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Choreography aims for gut, not head

By Merilyn Jackson, For The Inquirer

Artistic director/choreographer Roni Koresh sometimes cherry-picks the best-received sections from his earlier dances, gathers them into a sequence, then gives the whole a title and a vague raison d’etre, as he has with his new Through the Skin.

“Don’t intellectualize this dance, feel it viscerally,” he said before Thursday’s performance at the Suzanne Roberts Theatre, which launched Koresh Dance Company’s 20th year.

Like Israeli choreographer Ohad Naharin (with whom he worked last year), Koresh in recent seasons has found this formula – linking choreographic nuggets that otherwise wouldn’t make a golden coronet on their own – to be a good way to showcase minor work among the company’s showpieces.

His Sense of Human and Somewhere in Between, both from 2010, had 14 sections each, and he said Through the Skin grew out of his plundering of those two works. Showman though he is, however, he might have found a better way of setting it.

Why not program the full-company, two-part chair dance “Alarm” and “Ease” sections from Somewhere in Between as an excerpt in the first half of the show? The company of 10 dances the first section with stunning precision to Hugues Le Bars’ pulsing music, then repeats similar choreography at a slower pace to Mozart’s Piano Concerto No. 4. It’s long enough and strong enough to be a stand-alone piece. But as one of the 16 sections of Through the Skin it broke the momentum Koresh had going with much of the newer work.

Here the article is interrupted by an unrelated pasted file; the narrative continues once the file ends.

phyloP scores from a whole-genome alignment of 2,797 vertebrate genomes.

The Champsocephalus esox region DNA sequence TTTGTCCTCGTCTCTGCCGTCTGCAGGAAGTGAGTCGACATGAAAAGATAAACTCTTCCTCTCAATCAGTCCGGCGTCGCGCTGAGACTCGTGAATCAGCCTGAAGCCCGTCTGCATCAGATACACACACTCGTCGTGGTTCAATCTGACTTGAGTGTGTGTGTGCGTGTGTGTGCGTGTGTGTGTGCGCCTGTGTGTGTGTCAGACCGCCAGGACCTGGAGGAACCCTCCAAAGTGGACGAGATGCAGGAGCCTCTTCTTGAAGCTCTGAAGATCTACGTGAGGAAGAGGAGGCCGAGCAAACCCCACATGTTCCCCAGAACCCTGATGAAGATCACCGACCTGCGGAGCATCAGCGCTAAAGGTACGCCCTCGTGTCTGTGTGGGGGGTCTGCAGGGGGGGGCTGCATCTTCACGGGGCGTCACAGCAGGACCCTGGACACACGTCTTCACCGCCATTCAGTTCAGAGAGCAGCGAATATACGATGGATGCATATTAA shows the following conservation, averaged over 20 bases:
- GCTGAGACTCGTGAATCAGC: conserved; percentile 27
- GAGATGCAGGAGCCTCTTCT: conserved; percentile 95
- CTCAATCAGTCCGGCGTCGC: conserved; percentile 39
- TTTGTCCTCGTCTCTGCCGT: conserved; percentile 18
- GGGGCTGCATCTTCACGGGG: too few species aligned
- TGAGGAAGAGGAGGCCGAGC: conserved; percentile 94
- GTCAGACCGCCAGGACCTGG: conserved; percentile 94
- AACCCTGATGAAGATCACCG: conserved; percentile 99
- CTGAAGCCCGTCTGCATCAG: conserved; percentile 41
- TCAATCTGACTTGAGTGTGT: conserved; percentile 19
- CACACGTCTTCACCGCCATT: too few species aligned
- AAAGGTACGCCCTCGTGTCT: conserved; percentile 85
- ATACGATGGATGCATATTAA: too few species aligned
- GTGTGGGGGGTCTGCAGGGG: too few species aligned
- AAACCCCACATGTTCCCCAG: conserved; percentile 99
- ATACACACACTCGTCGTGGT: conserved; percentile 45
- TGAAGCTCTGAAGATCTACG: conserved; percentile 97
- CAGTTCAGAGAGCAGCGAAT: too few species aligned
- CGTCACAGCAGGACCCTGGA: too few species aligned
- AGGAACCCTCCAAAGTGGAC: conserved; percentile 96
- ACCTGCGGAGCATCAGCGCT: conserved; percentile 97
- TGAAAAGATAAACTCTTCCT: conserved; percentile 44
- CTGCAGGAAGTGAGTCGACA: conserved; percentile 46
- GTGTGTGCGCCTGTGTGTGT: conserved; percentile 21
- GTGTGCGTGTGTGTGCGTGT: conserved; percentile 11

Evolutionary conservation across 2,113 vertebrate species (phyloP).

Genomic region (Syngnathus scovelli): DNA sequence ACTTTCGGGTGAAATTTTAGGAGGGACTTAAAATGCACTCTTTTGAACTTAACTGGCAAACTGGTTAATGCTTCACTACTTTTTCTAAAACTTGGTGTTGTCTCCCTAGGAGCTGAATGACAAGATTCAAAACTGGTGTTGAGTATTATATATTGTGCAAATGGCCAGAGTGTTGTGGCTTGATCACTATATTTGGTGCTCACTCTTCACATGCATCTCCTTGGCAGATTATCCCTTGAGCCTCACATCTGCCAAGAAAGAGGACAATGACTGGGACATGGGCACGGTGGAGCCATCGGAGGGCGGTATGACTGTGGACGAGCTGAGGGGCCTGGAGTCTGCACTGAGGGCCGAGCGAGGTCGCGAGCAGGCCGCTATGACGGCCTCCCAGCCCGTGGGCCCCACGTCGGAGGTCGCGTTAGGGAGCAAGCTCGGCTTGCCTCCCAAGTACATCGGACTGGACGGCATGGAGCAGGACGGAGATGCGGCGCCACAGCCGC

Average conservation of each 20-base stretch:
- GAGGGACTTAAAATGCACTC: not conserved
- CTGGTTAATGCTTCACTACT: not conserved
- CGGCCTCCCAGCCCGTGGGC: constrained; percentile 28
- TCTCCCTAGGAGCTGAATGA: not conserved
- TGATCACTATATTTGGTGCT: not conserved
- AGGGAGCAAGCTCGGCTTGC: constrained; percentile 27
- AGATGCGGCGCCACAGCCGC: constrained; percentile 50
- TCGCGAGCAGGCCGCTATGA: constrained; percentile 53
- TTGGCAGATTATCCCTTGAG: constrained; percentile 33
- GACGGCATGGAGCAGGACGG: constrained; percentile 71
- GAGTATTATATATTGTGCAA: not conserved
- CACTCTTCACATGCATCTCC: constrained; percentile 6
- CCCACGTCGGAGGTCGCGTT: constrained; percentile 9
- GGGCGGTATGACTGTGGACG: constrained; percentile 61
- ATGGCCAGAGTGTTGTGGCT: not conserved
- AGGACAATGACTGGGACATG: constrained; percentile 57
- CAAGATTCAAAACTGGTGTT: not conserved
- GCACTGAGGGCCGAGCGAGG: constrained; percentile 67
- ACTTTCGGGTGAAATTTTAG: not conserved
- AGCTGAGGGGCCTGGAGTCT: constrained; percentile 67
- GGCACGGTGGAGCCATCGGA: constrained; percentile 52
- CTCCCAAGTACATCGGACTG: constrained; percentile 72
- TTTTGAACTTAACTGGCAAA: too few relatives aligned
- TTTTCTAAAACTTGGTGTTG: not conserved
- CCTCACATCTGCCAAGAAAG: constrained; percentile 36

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- Merilyn Jackson

Merilyn is a guest contributor to the Dance Journal. She writes regularly on dance for The Philadelphia Inquirer since 1996 and writes on dance, theater, food, travel and Eastern European and Latin American fiction for many publications. More than 800 of her articles have appeared in publications as diverse as The New York Times, The Warsaw Voice, The Arizona Republic, The Phoenix New Times, MIT’s Technology Review, and Arizona Highways, Dance, Pointe and Dance Teacher magazines, Broad Street Review and www.exploredance.com.

She was awarded an NEA Critics Fellowship in 2005 and a Pennsylvania Council on the Arts Fellowship in 1999 for her novel-in-progress, O Solitary Host. A chapter of that novel, “A Sow of Violence,” appeared in the Massachusetts Review in the Fall 2004 “Food Matters” issue. In 2012 she attended poetry workshops at Colgate University and Sarah Lawrence College, working with poets Peter Balakian and Tom Lux, respectively. Several of her poems appear in Exquisite Corpse, The Rusty Nail and Broad Street Review. She likes to say that dance was her first love, but when she discovered writing she began to cheat on dance. Now that she writes about dance, she’s made an honest woman of herself, although, she also writes poetry. Much of her writing can be read on her personal blog Prime Glib.

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